Yet over this hope a shadow is growing, a threat looms. “Never has humanity had such power over itself, yet nothing ensures that it will be used wisely, particularly when we consider how it is currently being used” (104), as I wrote in my Encyclical Laudato Si’. This is evident in the way that we are stripping the earth of its natural resources, without which no forms of life are possible. The loss of jungles and forests means not only the loss of species, which could also be extremely important resources for the future, but also the loss of vital relationships that could end up altering the entire ecosystem (cf. ibid., 32).
In this context, being “united in defense of hope” means promoting and developing an integral ecology as an alternative to “an outdated model of development [that] continues to produce human, societal and environmental decline” (Urbi et Orbi Message, Christmas 2017). This calls for listening to local persons and peoples, recognizing and respecting them as valid dialogue partners. They preserve a direct link to the land, they know its times and ways, and so they know the catastrophic effects produced, in the name of development, by many projects. The vital fabric that constitutes the nation is thus being altered. The degradation of the environment, sad to say, cannot be separated from the moral degradation of our communities. We cannot think of these as two separate realities.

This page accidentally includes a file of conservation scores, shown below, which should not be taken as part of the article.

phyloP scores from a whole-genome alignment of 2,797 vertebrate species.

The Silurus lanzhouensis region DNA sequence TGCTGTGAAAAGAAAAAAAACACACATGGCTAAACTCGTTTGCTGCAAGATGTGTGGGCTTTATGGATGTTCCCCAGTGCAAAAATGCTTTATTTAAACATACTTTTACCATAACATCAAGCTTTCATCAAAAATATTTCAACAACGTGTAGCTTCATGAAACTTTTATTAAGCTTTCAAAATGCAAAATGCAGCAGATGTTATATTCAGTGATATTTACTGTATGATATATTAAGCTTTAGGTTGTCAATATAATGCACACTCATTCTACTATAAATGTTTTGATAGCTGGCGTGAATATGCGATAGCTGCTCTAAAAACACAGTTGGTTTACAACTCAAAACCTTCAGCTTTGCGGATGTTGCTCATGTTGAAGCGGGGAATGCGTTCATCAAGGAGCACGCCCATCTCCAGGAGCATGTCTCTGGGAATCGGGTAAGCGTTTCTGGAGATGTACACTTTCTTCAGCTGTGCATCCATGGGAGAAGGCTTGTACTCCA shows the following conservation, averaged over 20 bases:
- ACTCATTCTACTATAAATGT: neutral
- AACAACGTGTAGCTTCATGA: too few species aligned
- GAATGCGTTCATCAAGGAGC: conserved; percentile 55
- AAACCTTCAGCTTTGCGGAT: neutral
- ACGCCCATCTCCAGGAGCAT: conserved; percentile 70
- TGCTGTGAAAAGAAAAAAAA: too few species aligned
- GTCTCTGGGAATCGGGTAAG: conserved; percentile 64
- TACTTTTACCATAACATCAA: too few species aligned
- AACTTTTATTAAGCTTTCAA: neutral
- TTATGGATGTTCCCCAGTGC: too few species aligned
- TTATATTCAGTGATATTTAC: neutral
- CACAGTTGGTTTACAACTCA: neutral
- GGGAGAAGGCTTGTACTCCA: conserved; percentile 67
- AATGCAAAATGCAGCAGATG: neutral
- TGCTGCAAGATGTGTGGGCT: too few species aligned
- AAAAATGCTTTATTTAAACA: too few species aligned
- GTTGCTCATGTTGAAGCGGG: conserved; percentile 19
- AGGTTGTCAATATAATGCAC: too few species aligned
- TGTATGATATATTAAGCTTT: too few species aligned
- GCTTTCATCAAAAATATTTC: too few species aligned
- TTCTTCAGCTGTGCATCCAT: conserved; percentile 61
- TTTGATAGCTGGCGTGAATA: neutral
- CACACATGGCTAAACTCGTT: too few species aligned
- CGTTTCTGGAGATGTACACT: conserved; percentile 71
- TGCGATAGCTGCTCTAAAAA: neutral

For example, black market mining has become a danger that is destroying people’s lives; forests and rivers are being destroyed, with all the richness they possess. This process of degradation brings with it and encourages organizations operating outside of legal structures; these debase so many of our brothers and sisters by subjecting them to human trafficking (a new form of slavery), irregular employment and crime… and to other evils that gravely affect their dignity and, at the same time, the dignity of the nation.
Working together to defend hope demands that we remain very attentive to that other, often subtle form of environmental degradation that increasingly contaminates the whole system of life: corruption. How much evil is done to our Latin American people and the democracies of this continent by this social “virus”, a phenomenon that infects everything, with the greatest harm being done to the poor and mother earth. Everything being done to combat this social scourge deserves our utmost attention and help… This is a battle that involves all of us. Being “united in defense of hope” requires a greater culture of transparency among public entities, the private sector and civil society. I do not exclude here ecclesiastical organizations. No one can be excluded from this process. Corruption is preventable and calls for commitment on the part of all.
I encourage and urge all those in positions of authority, in whatever sphere, to insist on this path in order to bring your people and your land the security born of feeling that Peru is a place of hope and opportunity for all, and not just for a few. In this way, all Peruvians can feel that this country is theirs and not someone else’s, that here they can relate fraternally and equitably with their neighbours, and help others in their need. A land where they can realize their own future. And in this way to forge a Peru that makes room for people of “all bloods” (José María Arguedas, Todas las sangres, Buenos Aires, 1964), a land in which the “the promise of Peruvian life” (Jorge Basadre, La promesa de la vida peruana, Lima, 1958) can be achieved.
I wish to renew in your presence the commitment of the Catholic Church, which has accompanied the life of this nation, in this joint effort to continue working so that Peru may continue to be a land of hope.
May Saint Rosa of Lima intercede for each of you and for this blessed nation.
Thank you once again.